CyberPoint’s Chief Executive Officer Karl Gumtow did not respond to a request for comment. He previously told Reuters that to his knowledge, CyberPoint employees never conducted hacking operations and always complied with U.S. laws.

The State Department has declined to comment on CyberPoint, but said in an emailed statement on Wednesday that it is “firmly committed to the robust and smart regulation of defense articles and services export” and before granting export licenses it weighs “political, military, economic, human rights, and arms control considerations.”

Robert Chesney, a national security law professor at the University of Texas, said the Reuters report raised an alarm over how Washington supervises the export of U.S. cyber capabilities.

“The Project Raven (story) perfectly well documents that there is reason to be concerned and it is Congress’ job to get to the bottom of it,” he said.

The bill is expected to be voted on by the full appropriations committee in the coming weeks before going onto the full House.

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China Fully Blocks All Versions of Wikipedia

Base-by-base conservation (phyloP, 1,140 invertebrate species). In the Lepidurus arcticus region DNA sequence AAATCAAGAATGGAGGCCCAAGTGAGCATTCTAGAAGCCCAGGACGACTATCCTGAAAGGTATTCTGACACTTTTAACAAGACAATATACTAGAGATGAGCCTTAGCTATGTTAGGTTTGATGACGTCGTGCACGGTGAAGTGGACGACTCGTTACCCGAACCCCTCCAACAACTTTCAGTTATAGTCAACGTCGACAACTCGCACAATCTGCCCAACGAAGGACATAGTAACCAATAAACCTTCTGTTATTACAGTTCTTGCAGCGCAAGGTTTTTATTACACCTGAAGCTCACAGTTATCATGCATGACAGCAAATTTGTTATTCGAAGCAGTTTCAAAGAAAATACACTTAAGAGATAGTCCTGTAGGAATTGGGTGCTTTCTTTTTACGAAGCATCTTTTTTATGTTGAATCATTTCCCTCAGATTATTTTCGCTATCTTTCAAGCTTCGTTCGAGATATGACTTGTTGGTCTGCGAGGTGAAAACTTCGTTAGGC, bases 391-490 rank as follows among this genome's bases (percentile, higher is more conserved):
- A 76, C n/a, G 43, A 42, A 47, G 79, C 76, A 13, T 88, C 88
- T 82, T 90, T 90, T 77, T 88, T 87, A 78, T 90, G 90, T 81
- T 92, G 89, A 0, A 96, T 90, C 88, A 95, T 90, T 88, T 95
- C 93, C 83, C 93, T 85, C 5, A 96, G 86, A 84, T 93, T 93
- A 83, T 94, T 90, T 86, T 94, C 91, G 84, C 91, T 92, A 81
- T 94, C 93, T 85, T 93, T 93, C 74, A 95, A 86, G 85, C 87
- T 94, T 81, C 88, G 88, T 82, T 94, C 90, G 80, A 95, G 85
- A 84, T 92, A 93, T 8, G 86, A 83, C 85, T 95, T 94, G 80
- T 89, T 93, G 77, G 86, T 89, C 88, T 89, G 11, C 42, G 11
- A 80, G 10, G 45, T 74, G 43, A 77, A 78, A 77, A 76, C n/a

Beijing has broadened its block of online encyclopedia Wikipedia to include all language editions, an internet censorship research group reported just weeks ahead of China’s most politically explosive anniversary.

According to a report by the Open Observatory of Network Interference (OONI), China started blocking all language editions of Wikipedia last month.

Previously, most editions of Wikipedia — besides the Chinese language version, which was reportedly blocked in 2015 — were available, OONI said in their report.

AFP could not open any of Wikipedia’s versions in China on Wednesday.

“At the end of the day, the content that really matters is Chinese-language content,” said Charlie Smith, the pseudonym of one of the co-founders of Greatfire.org, which tracks online censorship in China.

“Blocking access to all language versions of Wikipedia for internet users in China is just symbolic,” he told AFP. “It symbolises the fear that the Chinese authorities have of the truth.”

Wikimedia Foundation, the non-profit organisation that operates Wikipedia, said it had not received any notices explaining the latest block.

According to the organisation, Wikipedia has been blocked intermittently in China since 2004.

“With the expansion of this block, millions of readers and volunteer editors, writers, academics, and researchers within China cannot access this resource or share their knowledge and achievements with the world,” Samantha Lien, communications manager at Wikimedia Foundation, told AFP over email.